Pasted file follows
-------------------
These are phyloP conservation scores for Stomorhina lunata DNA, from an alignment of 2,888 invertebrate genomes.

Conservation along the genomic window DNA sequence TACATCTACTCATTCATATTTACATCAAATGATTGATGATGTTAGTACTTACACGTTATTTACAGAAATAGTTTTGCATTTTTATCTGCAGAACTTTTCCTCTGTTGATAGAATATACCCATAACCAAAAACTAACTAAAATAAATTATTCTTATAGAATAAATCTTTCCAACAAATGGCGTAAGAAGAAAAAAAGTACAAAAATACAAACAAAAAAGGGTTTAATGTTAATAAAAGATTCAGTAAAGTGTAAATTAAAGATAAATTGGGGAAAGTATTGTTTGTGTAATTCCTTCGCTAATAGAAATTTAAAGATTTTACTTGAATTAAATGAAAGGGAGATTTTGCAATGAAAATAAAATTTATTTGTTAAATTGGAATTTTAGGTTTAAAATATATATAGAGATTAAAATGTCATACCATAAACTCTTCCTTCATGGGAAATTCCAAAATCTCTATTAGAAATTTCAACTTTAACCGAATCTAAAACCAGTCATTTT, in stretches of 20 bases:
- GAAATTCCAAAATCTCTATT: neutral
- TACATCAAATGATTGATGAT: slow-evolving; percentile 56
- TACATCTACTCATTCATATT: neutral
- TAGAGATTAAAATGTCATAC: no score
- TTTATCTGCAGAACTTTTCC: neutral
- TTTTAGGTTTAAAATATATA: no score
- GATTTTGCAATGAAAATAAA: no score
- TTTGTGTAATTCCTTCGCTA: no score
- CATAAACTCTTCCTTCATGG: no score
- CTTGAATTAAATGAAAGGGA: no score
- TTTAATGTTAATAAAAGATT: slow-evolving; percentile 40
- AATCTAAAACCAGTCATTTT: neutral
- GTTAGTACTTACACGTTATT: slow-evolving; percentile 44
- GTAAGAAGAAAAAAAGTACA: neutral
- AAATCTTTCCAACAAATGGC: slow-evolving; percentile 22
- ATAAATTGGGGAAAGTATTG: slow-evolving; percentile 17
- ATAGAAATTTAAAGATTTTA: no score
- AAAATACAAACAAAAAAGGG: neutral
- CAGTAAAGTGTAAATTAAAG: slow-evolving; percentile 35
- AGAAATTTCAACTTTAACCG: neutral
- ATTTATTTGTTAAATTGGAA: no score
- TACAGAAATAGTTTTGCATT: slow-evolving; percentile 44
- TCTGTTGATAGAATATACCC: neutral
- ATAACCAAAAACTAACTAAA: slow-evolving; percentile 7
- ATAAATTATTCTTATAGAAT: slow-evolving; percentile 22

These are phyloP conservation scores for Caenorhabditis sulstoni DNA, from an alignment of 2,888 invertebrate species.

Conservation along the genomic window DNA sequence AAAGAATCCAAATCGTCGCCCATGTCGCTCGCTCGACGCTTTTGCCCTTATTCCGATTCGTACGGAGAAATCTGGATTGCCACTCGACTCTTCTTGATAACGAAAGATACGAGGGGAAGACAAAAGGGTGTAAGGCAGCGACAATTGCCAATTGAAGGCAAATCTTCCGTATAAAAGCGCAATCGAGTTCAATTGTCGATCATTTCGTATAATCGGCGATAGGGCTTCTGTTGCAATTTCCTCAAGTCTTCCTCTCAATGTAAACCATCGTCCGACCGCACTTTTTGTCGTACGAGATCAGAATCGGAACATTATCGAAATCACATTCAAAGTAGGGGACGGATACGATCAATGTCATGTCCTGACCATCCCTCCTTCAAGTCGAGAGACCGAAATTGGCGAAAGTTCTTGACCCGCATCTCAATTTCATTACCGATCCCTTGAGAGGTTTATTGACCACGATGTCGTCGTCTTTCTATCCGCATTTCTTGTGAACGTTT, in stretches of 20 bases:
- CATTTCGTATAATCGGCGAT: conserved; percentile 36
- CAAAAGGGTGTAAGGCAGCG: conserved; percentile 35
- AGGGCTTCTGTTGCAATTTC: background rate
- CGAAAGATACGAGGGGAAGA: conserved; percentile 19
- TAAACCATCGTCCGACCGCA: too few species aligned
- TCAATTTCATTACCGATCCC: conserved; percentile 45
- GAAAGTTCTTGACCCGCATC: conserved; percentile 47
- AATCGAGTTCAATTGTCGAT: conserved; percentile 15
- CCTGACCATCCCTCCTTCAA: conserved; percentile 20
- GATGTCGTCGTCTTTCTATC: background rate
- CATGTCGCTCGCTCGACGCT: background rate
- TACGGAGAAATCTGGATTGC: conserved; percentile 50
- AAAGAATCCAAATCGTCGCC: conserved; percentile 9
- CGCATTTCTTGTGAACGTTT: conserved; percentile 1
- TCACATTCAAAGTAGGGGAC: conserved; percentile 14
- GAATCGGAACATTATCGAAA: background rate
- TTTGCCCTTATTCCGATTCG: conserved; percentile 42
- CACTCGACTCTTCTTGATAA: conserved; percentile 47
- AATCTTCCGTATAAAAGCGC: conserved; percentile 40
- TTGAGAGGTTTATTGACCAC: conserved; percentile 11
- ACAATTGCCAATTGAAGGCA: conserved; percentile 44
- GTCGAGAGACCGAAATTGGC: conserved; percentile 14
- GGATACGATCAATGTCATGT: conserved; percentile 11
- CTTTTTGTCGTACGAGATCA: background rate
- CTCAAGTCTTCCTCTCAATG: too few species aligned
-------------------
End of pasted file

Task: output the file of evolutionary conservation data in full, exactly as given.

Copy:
These are phyloP conservation scores for Stomorhina lunata DNA, from an alignment of 2,888 invertebrate genomes.

Conservation along the genomic window DNA sequence TACATCTACTCATTCATATTTACATCAAATGATTGATGATGTTAGTACTTACACGTTATTTACAGAAATAGTTTTGCATTTTTATCTGCAGAACTTTTCCTCTGTTGATAGAATATACCCATAACCAAAAACTAACTAAAATAAATTATTCTTATAGAATAAATCTTTCCAACAAATGGCGTAAGAAGAAAAAAAGTACAAAAATACAAACAAAAAAGGGTTTAATGTTAATAAAAGATTCAGTAAAGTGTAAATTAAAGATAAATTGGGGAAAGTATTGTTTGTGTAATTCCTTCGCTAATAGAAATTTAAAGATTTTACTTGAATTAAATGAAAGGGAGATTTTGCAATGAAAATAAAATTTATTTGTTAAATTGGAATTTTAGGTTTAAAATATATATAGAGATTAAAATGTCATACCATAAACTCTTCCTTCATGGGAAATTCCAAAATCTCTATTAGAAATTTCAACTTTAACCGAATCTAAAACCAGTCATTTT, in stretches of 20 bases:
- GAAATTCCAAAATCTCTATT: neutral
- TACATCAAATGATTGATGAT: slow-evolving; percentile 56
- TACATCTACTCATTCATATT: neutral
- TAGAGATTAAAATGTCATAC: no score
- TTTATCTGCAGAACTTTTCC: neutral
- TTTTAGGTTTAAAATATATA: no score
- GATTTTGCAATGAAAATAAA: no score
- TTTGTGTAATTCCTTCGCTA: no score
- CATAAACTCTTCCTTCATGG: no score
- CTTGAATTAAATGAAAGGGA: no score
- TTTAATGTTAATAAAAGATT: slow-evolving; percentile 40
- AATCTAAAACCAGTCATTTT: neutral
- GTTAGTACTTACACGTTATT: slow-evolving; percentile 44
- GTAAGAAGAAAAAAAGTACA: neutral
- AAATCTTTCCAACAAATGGC: slow-evolving; percentile 22
- ATAAATTGGGGAAAGTATTG: slow-evolving; percentile 17
- ATAGAAATTTAAAGATTTTA: no score
- AAAATACAAACAAAAAAGGG: neutral
- CAGTAAAGTGTAAATTAAAG: slow-evolving; percentile 35
- AGAAATTTCAACTTTAACCG: neutral
- ATTTATTTGTTAAATTGGAA: no score
- TACAGAAATAGTTTTGCATT: slow-evolving; percentile 44
- TCTGTTGATAGAATATACCC: neutral
- ATAACCAAAAACTAACTAAA: slow-evolving; percentile 7
- ATAAATTATTCTTATAGAAT: slow-evolving; percentile 22

These are phyloP conservation scores for Caenorhabditis sulstoni DNA, from an alignment of 2,888 invertebrate species.

Conservation along the genomic window DNA sequence AAAGAATCCAAATCGTCGCCCATGTCGCTCGCTCGACGCTTTTGCCCTTATTCCGATTCGTACGGAGAAATCTGGATTGCCACTCGACTCTTCTTGATAACGAAAGATACGAGGGGAAGACAAAAGGGTGTAAGGCAGCGACAATTGCCAATTGAAGGCAAATCTTCCGTATAAAAGCGCAATCGAGTTCAATTGTCGATCATTTCGTATAATCGGCGATAGGGCTTCTGTTGCAATTTCCTCAAGTCTTCCTCTCAATGTAAACCATCGTCCGACCGCACTTTTTGTCGTACGAGATCAGAATCGGAACATTATCGAAATCACATTCAAAGTAGGGGACGGATACGATCAATGTCATGTCCTGACCATCCCTCCTTCAAGTCGAGAGACCGAAATTGGCGAAAGTTCTTGACCCGCATCTCAATTTCATTACCGATCCCTTGAGAGGTTTATTGACCACGATGTCGTCGTCTTTCTATCCGCATTTCTTGTGAACGTTT, in stretches of 20 bases:
- CATTTCGTATAATCGGCGAT: conserved; percentile 36
- CAAAAGGGTGTAAGGCAGCG: conserved; percentile 35
- AGGGCTTCTGTTGCAATTTC: background rate
- CGAAAGATACGAGGGGAAGA: conserved; percentile 19
- TAAACCATCGTCCGACCGCA: too few species aligned
- TCAATTTCATTACCGATCCC: conserved; percentile 45
- GAAAGTTCTTGACCCGCATC: conserved; percentile 47
- AATCGAGTTCAATTGTCGAT: conserved; percentile 15
- CCTGACCATCCCTCCTTCAA: conserved; percentile 20
- GATGTCGTCGTCTTTCTATC: background rate
- CATGTCGCTCGCTCGACGCT: background rate
- TACGGAGAAATCTGGATTGC: conserved; percentile 50
- AAAGAATCCAAATCGTCGCC: conserved; percentile 9
- CGCATTTCTTGTGAACGTTT: conserved; percentile 1
- TCACATTCAAAGTAGGGGAC: conserved; percentile 14
- GAATCGGAACATTATCGAAA: background rate
- TTTGCCCTTATTCCGATTCG: conserved; percentile 42
- CACTCGACTCTTCTTGATAA: conserved; percentile 47
- AATCTTCCGTATAAAAGCGC: conserved; percentile 40
- TTGAGAGGTTTATTGACCAC: conserved; percentile 11
- ACAATTGCCAATTGAAGGCA: conserved; percentile 44
- GTCGAGAGACCGAAATTGGC: conserved; percentile 14
- GGATACGATCAATGTCATGT: conserved; percentile 11
- CTTTTTGTCGTACGAGATCA: background rate
- CTCAAGTCTTCCTCTCAATG: too few species aligned